Two days ago, on Thursday, February 24th, the Florida House of Representatives passed a bill by a 69-47 vote aiming to limit discussions of sexuality and gender identity in classrooms. The official name of the bill is HB 1577, the Parental Rights in Education bill, but it has been nicknamed the “Don’t Say Gay” bill because of its content. All it needs now to be signed into law is to pass in the State Senate. The bill could theoretically be vetoed by Florida Governor Ron DeSantis (R), but he has already voiced his strong support for the bill in a recent Miami roundtable.
The bill “prohibit[s] classroom discussion about sexual orientation or gender identity in certain grade levels,” specifically in kindergarten to third grade. At first glance, this measure may seem appropriate given how young children are in these grades, but plenty of queer people are aware of their identities at that age or younger; the only thing that this enforced silence will accomplish is to make queer children feel like something is wrong with them. Without any sort of knowledge or vocabulary to identify their feelings, young queer kids will grow up feeling alienated and alone.
However, this bill does not just impact queer children — involving all children in discussion of queer identities broadens their minds and perspectives, which could have numerous benefits for their development. Aside from reducing homophobia and bigotry later in life, helping children understand that there are people different from them also builds a foundation for children developing into open-minded individuals that are able to productively and respectfully interact with a wider range of people as they grow up.
The rhetoric of the Parental Rights in Education bill is this: parents should have the right to make decisions about their child’s well-being, even when they are on school grounds. However, the bill in question only serves to keep kids in the dark about LGBTQ+ identities and ultimately contradicts the fundamental purpose of public education: to ensure that everyone in the country is educated enough to be a functioning member of society. Queer people exist in America; that is a fact. Failing to educate children on queer identities is a failure to properly prepare them for functioning in the world as adolescents and adults. It is very possible to discuss queer identities without involving sex education (which should still be taught to children at some point) and without causing cisgender, heterosexual children discomfort in their identiies. Simply stating that identities other than cisgender and heterosexual exist could be enough to provide children the opportunity to understand their own feelings better, but this bill attempts to prevent even the possiblity of understanding for children at or below these ages.
Another impending issue with this bill is the implication that it holds: queer identities themselves are taboo and inherently sexual, and, therefore, not appropriate for children to be exposed to. These are all sentiments that Governor DeSantis appeared to support in the Miami roundtable about the bill, where he stated that discussions of LGBTQ+ identities were not “age-appropriate” for young children. The idea that kids should not be “exposed” to queer identities has contributed to a reality that too many queer kids have to grow up with, one where they only ever see themselves represented in media targeted toward adults (that they actively have to seek out in the first place); moreover, sometimes they only find representation in a hypersexualized form with little focus on the actual characters or the deeper aspects of their relationships with each other. This reduction of queer identities down to sex and eroticism is inherently dehumanizing — it prevents cisgender and heterosexual people (and sometimes even queer people themselves) from seeing queer people as whole human beings. This dangerous misrepresentation combined with purity culture — a byproduct of evangelical Christianity that centers on abstinence from sex until marriage — ultimately demonizes queer people, figuratively and literally. If queer people are viewed only through their connection to sex, then it is easy to view them as bad influences and as something for children to be sheltered or ushered away from.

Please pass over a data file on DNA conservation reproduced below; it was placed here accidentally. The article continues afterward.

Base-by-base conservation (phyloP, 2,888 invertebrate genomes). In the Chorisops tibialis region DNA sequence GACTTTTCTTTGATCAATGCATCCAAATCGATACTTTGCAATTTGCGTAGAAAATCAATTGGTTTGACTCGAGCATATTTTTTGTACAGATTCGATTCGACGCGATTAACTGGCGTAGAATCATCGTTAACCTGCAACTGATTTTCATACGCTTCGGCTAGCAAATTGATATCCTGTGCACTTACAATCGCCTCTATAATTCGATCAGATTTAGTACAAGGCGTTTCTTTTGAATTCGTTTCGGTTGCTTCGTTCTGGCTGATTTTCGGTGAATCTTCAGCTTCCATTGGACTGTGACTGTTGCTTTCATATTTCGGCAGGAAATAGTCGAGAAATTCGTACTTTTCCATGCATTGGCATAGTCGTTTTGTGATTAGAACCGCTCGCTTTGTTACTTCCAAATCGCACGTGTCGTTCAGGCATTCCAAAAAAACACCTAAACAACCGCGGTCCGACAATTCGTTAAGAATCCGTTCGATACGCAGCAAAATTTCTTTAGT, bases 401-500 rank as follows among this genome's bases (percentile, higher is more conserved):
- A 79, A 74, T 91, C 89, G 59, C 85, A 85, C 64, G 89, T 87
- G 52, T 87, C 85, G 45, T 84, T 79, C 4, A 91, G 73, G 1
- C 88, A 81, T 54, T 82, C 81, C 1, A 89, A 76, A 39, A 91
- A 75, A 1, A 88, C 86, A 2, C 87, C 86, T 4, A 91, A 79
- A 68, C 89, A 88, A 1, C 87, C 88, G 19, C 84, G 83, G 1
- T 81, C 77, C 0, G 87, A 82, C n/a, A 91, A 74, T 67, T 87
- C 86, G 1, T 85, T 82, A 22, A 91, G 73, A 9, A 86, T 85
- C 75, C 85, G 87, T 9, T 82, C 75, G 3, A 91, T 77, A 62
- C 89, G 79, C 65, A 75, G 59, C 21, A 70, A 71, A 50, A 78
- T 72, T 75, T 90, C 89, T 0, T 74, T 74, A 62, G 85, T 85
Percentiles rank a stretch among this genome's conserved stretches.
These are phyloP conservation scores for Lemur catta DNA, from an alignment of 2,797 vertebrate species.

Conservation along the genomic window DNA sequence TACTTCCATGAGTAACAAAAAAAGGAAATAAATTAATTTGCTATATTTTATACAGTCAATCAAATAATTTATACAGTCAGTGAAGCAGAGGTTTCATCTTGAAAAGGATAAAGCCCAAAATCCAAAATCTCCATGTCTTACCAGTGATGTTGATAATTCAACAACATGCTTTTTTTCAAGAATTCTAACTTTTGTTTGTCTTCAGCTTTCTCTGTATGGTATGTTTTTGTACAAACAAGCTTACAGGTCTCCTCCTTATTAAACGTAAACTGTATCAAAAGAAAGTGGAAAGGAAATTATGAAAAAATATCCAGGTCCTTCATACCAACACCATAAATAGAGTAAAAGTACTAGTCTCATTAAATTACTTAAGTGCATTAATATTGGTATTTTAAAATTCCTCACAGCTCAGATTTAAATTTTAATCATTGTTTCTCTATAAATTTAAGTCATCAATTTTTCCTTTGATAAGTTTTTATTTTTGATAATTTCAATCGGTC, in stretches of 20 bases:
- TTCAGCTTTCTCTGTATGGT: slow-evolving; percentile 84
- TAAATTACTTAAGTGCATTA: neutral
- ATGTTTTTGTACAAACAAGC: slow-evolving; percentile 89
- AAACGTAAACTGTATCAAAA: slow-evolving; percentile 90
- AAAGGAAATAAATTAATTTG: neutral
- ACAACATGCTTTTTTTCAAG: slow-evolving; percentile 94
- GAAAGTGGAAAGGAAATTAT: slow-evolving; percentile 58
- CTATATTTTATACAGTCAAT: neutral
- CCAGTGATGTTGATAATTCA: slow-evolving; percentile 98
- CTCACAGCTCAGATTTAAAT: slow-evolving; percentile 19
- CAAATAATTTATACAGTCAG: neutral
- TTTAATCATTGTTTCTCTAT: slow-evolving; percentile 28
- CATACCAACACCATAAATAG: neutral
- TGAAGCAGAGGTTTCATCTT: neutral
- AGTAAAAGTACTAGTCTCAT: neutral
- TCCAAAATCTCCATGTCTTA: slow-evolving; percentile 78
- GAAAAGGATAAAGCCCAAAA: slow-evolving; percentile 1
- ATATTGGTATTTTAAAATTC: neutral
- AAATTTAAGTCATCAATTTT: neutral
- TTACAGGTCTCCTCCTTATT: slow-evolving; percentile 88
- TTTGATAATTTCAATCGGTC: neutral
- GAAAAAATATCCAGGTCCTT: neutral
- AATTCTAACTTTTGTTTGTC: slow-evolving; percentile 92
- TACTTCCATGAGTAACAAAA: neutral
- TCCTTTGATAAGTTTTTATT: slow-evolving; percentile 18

This bill also brings to mind the hush-hush attitude applied towards queer identities in the United States government. After all, the “Don’t Ask, Don’t Tell” policy, which allowed gay, lesbian, and bisexual Americans to serve in the U.S. military as long as they stayed closeted, was only repealed in 2011. The bill mirrors this sentiment: kids may be gay, but it is inappropriate to talk about it or even to acknowledge their existence as queer.
Governor DeSantis stated that schools should teach “science, history,…more civics and understanding of the U.S. Constitution, what makes our country unique, all those basic stuff.” I personally resent the idea that the U.S. Constitution, or any other infrastructural element of the U.S. government, is what makes this country unique. What makes America unique is the broad range of people, from differing backgrounds and countries of origin, that make this country home, whether it accepts them willingly or not. Queer people from all walks of life are part of what makes this country what it is, and it is absurd to attempt to wipe their existence from the classrooms that teach these children how to live within it.
Author: Emma Blakely (They/She/He)
Copy Editors: Jennifer Collier (She/They), Bella (She/They)